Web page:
The Kuchi-e Tradition - Kuchi-e prints are woodblock frontispiece illustrations used in the publication of Japanese novels and magazines around the turn of the 20th century. Most kuchi-e prints were illustrations of bijin and continued the tradition of idealized beauties in Japanese art. The subjects, however, have a decidedly Meiji era feel about them and reflect the artistic movement towards more western design. Kuchi-e prints typically have one or two folds because of their use.
Much interest has been generated in the subject since the publication in 2000 of Helen Merritt and Nanako Yamada's groundbreaking book, "Woodblock Kuchi-e Prints: Reflections of Meiji Culture." Kuchi-e prints have become highly sought after and collected by the serious collector.
Comments - Lovely large format reprint of a famous kuchi-e or book frontispiece design by artist Eiho Hirezaki, one of the leading illustrators of the Taisho era. The beauty sits with her elbow resting on the edge of a round window, a plum blossom in hand, looking pensively at the flowering tree outside. She wears a blue outer kimono with a dotted pattern over a red and white tie-dyed under robe. Her hair is pulled back into a large soft bun adorned with a comb, hairpins, and a tiny blue bow, a few wisps framing her face. She has a dreamy expression with large brown eyes and lips tinted a soft rose. A beautiful design and one of Eiho's most famous subjects. Detailed with delicate embossing in the side panels framing the opening and exquisite line work. A terrific example of Eiho's elegant work and great choice for display. Published in 1977 by Sodosha in Tokyo.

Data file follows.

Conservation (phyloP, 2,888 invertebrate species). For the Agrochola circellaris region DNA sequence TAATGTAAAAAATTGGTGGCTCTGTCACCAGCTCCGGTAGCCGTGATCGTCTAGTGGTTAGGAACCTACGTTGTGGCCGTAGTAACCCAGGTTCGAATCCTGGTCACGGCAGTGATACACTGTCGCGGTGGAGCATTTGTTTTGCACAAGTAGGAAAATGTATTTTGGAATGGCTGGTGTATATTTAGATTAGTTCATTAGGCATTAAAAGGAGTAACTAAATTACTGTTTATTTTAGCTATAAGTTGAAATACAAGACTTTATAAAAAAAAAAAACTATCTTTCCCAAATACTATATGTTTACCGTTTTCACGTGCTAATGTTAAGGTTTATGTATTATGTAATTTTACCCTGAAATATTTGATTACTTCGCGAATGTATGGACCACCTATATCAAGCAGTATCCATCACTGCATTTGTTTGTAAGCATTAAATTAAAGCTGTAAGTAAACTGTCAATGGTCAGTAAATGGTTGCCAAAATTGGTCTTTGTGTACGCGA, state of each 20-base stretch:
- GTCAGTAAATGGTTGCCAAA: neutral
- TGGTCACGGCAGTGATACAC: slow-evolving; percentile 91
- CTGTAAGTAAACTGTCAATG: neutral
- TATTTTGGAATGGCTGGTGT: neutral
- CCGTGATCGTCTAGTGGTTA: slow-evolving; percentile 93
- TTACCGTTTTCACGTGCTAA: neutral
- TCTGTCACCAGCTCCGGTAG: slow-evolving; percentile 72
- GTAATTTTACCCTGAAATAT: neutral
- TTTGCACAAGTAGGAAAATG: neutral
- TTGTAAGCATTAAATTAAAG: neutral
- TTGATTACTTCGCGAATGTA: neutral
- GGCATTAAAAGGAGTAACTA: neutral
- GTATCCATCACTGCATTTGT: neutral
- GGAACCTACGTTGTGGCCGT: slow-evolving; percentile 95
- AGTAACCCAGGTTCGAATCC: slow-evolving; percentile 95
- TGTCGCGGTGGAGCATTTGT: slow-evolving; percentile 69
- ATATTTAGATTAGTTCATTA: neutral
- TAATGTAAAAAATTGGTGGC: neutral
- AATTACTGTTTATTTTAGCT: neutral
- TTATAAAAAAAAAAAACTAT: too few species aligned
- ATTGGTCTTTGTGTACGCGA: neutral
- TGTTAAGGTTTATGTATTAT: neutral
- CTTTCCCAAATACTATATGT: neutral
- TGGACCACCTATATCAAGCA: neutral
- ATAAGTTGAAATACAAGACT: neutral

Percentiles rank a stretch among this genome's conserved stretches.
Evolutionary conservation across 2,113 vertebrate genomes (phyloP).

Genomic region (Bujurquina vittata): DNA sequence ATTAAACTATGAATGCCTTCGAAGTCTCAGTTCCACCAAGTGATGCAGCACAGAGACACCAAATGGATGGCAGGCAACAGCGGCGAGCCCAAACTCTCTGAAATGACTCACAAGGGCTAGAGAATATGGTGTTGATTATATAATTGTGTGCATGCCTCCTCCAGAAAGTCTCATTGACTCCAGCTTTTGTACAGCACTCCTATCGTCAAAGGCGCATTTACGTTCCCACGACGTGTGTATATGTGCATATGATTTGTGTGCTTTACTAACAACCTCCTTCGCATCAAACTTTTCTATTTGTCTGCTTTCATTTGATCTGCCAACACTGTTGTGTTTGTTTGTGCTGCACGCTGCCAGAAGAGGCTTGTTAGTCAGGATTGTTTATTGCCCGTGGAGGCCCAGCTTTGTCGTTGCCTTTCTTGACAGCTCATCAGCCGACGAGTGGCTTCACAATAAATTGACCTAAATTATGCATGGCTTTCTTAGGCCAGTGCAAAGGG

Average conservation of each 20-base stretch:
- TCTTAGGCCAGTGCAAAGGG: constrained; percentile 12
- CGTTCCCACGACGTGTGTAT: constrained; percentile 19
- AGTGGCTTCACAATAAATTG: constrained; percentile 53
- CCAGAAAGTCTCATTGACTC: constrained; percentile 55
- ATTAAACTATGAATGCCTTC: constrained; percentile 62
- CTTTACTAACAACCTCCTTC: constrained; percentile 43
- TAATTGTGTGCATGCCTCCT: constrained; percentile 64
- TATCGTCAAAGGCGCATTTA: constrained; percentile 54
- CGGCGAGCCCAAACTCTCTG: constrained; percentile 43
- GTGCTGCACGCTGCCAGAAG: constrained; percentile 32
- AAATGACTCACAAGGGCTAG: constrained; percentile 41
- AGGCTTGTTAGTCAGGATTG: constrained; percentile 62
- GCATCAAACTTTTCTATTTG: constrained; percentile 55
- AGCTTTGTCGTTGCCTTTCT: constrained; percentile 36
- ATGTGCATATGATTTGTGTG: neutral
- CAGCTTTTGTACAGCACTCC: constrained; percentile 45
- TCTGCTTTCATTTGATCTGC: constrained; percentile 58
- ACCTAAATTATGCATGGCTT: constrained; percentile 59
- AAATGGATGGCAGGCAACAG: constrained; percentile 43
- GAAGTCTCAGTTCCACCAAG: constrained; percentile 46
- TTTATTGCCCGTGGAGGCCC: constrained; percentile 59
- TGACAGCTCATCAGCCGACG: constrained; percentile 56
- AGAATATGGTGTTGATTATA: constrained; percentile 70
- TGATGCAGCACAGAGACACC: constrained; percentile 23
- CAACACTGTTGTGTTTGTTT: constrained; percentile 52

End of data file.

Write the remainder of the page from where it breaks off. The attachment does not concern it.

Artist - Eiho Hirezaki (1881 - 1970)
Image Size - 13 1/4" x 8 7/8" + margins as shown
Condition - Excellent with no issues to report.